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Criminal Justice

The Criminal Justice System (CJS) in England and Wales is a complex and comprehensive framework designed to maintain law and order, protect the rights of individuals, and administer justice.

The Police and Crime Commissioner plays a crucial role in shaping and overseeing the CJS in Warwickshire to ensure it serves the best interests of local communities. This role plays a crucial part in advocating for community priorities, allocating resources effectively, and holding policing to account, all with the aim of promoting public safety and enhancing the overall quality of the CJS.

The CJS in Warwickshire consists of various agencies, institutions, and processes that work together to investigate, prosecute, and adjudicate criminal cases, including the following:

  • Warwickshire Police – the police are the primary agency responsible for investigating alleged crimes. They gather evidence, interview witnesses, and, if they believe there is enough evidence, make an arrest.
  • Crown Prosecution Service (CPS) – the CPS are the principal public prosecuting agency in England and Wales. Their role includes deciding whether to prosecute individual/s for criminal offences, presenting cases in court, and providing legal advice to the police and other investigative agencies. The CPS ensure that cases are prosecuted fairly and effectively. Its decision to prosecute is based on a careful assessment of evidence and a consideration of the public interest, aiming to uphold the rule of law and protect the rights of all parties involved in criminal cases.
  • His Majesty’s Court & Tribunal Service (HMCTS) – HMCTS is responsible for the administration of criminal, civil and family courts and tribunals in England and Wales. They work with an independent judiciary to provide a fair, efficient and effective justice system.
  • Magistrate’s Courts handle less serious offences, with the overall goal of providing efficient and accessible justice to the public, while maintaining the principles of fairness and due process. Here there are no judges. Magistrates (or justices of the peace) are unpaid, part-time volunteers from the local community. The Magistrate’s Courts also handles certain family and civil matters.
  • Crown Courts deal with more serious crimes. They play a crucial role in upholding the principles of justice, ensuring that individuals accused of serious crimes receive a fair and impartial trial. It is a more formal and structured environment, along with the involvement of a professional judge and jury.
  • His Majesty’s Prison and Probation Service (HMPPS) – HMPPS carry out sentences given by the courts, both in custody and the community. They reduce reoffending by rehabilitating the people in their care through education and employment. The agency is made up of HM Prison Service, Probation Service, Youth Custody Service and a headquarters focussed on creating tools and learning.
  • Youth Justice Service (YJS) – The YJS in Warwickshire is hosted by Warwickshire County Council. Young offenders between 10 and 17 years of age who encounter the CJS are dealt with via a specially designed youth justice system and related services. The YJS should address the unique needs and circumstances of young people, focusing on rehabilitation, diversion from criminal behaviour, and the prevention of reoffending.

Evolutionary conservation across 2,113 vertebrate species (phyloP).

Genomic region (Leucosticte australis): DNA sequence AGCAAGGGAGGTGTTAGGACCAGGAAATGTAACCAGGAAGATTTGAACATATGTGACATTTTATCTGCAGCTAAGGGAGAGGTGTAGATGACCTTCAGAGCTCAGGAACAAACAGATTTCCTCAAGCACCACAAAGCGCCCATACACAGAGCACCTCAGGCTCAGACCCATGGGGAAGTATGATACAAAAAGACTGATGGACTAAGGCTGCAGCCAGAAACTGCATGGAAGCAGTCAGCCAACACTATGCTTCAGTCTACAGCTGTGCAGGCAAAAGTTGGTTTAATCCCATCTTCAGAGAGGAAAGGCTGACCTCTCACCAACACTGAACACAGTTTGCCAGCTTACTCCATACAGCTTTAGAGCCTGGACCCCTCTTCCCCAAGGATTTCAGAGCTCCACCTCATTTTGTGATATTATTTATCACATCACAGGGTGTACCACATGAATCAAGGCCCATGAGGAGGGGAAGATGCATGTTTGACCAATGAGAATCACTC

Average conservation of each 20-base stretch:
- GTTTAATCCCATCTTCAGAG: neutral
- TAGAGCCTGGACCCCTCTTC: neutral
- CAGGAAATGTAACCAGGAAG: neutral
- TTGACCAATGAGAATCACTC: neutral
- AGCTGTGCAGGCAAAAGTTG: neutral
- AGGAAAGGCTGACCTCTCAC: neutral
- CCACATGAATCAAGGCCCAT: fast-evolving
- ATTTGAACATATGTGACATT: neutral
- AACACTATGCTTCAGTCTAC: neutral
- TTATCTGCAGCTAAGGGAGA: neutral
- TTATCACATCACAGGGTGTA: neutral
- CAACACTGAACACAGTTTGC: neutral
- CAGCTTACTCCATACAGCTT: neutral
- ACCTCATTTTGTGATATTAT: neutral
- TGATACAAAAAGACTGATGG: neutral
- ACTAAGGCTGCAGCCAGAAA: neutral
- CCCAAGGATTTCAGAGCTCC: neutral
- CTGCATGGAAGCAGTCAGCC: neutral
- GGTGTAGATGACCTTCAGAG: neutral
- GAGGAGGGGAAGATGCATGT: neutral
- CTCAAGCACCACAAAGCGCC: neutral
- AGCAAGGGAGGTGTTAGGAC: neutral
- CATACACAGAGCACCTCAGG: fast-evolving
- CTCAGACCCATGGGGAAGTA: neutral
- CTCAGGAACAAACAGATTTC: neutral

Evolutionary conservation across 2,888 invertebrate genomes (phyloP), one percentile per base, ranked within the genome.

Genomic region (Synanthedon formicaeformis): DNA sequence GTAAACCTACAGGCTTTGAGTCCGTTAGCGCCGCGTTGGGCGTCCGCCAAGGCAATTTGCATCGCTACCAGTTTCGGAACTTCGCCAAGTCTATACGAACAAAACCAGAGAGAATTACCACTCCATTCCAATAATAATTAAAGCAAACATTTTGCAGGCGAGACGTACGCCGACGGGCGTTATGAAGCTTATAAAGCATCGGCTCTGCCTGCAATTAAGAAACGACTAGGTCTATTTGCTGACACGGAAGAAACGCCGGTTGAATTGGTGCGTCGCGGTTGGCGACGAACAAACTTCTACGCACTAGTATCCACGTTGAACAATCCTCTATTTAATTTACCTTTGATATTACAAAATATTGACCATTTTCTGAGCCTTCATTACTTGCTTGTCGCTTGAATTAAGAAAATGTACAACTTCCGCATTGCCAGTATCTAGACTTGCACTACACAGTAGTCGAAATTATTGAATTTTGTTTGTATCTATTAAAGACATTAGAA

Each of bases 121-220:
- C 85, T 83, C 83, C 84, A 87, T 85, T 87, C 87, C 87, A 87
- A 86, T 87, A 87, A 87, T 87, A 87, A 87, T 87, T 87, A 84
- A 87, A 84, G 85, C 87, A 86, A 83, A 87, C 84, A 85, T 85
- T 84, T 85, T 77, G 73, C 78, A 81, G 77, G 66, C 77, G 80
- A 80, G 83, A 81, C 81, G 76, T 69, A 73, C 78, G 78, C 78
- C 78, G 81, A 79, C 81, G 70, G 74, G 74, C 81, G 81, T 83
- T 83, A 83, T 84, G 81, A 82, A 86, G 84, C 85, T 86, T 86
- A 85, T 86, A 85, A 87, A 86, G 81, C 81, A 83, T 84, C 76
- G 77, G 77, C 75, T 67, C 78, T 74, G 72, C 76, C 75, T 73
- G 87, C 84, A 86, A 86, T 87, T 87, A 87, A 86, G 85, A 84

Local Criminal Justice Board (LCJB) in Warwickshire

The LCJB in Warwickshire is a multiagency, strategic-level partnership that co-ordinates and ensures effective and efficient delivery of justice services in Warwickshire, with the overarching aim to improving the experience of victims and witnesses. It is chaired by the Police and Crime Commissioner and brings together representatives from each of the aforementioned criminal justice services, as well as from the Judiciary and Magistracy (who exercise judicial independence) and the Commissioner’s Office, to collaborate on addressing issues related to crime and justice in Warwickshire.Warwickshire Criminal Justice Board logo

LCJB’s are an essential component of the England and Wales CJS, ensuring that local communities have a voice in the process and that local needs are addressed effectively. By fostering collaboration and coordination among criminal justice agencies, they play a vital role in enhancing the overall performance and outcomes of the system.

LCJBs focus on various priorities, depending on the needs of their local communities. The 2024-2028 priorities for Warwickshire’s LCJB are:

  • Understanding and Monitoring Local Criminal Justice Performance
  • Putting Victims, Survivors, and Witnesses First
  • Reducing Reoffending
  • Renewing Confidence in the CJS

For the Board to be effective, the LCJB has long-standing subgroups and short-term task and finish groups to develop specific areas of work in more detail, engaging with a wider range of agencies and specialist teams. A principle one of these is the Victim and Witness Forum (VWF), chaired by a representative from the Commissioner’s Office, where key criminal justice stakeholders come together to discuss national and local victim-related subject matters, as well as identify emerging issues/barriers and good practice for the LCJB to be aware of. The primary purpose of the VWF is to provide a structured, high-level strategic approach to ensuring that victims and witnesses of crime receive the right support, services, and justice they deserve within Warwickshire.